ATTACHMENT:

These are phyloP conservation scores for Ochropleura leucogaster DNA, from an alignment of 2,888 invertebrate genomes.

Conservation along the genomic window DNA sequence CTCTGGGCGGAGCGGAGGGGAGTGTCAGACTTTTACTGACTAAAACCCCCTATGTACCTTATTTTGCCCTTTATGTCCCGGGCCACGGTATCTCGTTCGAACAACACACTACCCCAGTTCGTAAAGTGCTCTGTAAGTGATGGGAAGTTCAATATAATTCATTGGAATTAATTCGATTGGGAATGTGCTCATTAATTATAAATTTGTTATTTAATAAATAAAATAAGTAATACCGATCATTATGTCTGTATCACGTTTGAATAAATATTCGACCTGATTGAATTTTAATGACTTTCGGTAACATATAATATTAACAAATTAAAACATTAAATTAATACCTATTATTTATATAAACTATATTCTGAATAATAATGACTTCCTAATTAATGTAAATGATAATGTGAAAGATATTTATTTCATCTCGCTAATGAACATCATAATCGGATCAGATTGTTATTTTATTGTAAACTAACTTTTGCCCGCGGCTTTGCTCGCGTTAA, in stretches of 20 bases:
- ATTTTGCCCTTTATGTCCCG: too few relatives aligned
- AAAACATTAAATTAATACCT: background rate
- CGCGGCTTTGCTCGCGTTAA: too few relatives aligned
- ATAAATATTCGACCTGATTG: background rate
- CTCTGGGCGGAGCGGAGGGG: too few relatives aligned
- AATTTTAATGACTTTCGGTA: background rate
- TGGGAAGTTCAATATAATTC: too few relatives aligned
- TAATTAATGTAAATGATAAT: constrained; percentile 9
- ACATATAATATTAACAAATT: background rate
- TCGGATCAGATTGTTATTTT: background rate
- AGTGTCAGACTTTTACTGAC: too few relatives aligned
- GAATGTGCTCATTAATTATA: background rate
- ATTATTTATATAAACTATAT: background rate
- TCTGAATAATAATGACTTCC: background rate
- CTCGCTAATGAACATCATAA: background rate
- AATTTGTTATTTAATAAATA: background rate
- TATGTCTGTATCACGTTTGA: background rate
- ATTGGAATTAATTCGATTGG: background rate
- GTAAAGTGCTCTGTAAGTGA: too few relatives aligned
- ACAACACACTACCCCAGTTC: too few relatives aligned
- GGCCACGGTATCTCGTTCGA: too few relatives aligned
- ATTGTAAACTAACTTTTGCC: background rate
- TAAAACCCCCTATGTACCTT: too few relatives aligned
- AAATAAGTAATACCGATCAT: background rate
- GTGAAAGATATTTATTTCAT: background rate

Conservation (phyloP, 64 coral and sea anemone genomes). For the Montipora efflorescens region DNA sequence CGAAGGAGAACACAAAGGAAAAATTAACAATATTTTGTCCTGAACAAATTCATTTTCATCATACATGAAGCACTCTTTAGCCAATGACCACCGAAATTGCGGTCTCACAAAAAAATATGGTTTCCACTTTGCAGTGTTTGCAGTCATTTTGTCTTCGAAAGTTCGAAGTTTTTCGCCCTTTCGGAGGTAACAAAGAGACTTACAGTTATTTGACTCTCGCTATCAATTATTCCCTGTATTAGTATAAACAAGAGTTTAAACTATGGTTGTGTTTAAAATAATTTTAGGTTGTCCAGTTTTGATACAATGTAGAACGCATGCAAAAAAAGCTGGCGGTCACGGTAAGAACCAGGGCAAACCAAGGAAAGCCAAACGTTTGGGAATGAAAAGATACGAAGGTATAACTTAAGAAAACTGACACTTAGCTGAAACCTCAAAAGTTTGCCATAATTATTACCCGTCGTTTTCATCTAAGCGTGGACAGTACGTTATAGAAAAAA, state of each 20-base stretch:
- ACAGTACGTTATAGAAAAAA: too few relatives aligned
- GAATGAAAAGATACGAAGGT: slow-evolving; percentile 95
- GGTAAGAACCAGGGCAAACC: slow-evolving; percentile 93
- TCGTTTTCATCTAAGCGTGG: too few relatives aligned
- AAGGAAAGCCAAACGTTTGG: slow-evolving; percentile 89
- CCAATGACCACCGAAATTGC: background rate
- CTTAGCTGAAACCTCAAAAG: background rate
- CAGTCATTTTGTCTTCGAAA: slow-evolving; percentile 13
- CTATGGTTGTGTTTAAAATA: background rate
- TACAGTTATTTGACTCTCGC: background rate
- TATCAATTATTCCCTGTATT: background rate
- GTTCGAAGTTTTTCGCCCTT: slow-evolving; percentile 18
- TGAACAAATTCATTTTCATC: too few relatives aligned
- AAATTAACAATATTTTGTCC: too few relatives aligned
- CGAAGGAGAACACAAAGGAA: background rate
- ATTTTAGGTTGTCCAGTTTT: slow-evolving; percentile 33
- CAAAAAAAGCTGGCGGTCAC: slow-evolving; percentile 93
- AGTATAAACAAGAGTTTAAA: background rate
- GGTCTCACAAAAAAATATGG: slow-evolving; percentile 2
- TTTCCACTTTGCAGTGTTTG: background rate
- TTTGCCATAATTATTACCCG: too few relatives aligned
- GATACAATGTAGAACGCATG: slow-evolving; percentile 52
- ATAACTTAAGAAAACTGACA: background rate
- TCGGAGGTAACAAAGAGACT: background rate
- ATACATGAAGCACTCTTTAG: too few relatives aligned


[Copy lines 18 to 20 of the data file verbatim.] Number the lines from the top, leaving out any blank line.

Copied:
- AATTTGTTATTTAATAAATA: background rate
- TATGTCTGTATCACGTTTGA: background rate
- ATTGGAATTAATTCGATTGG: background rate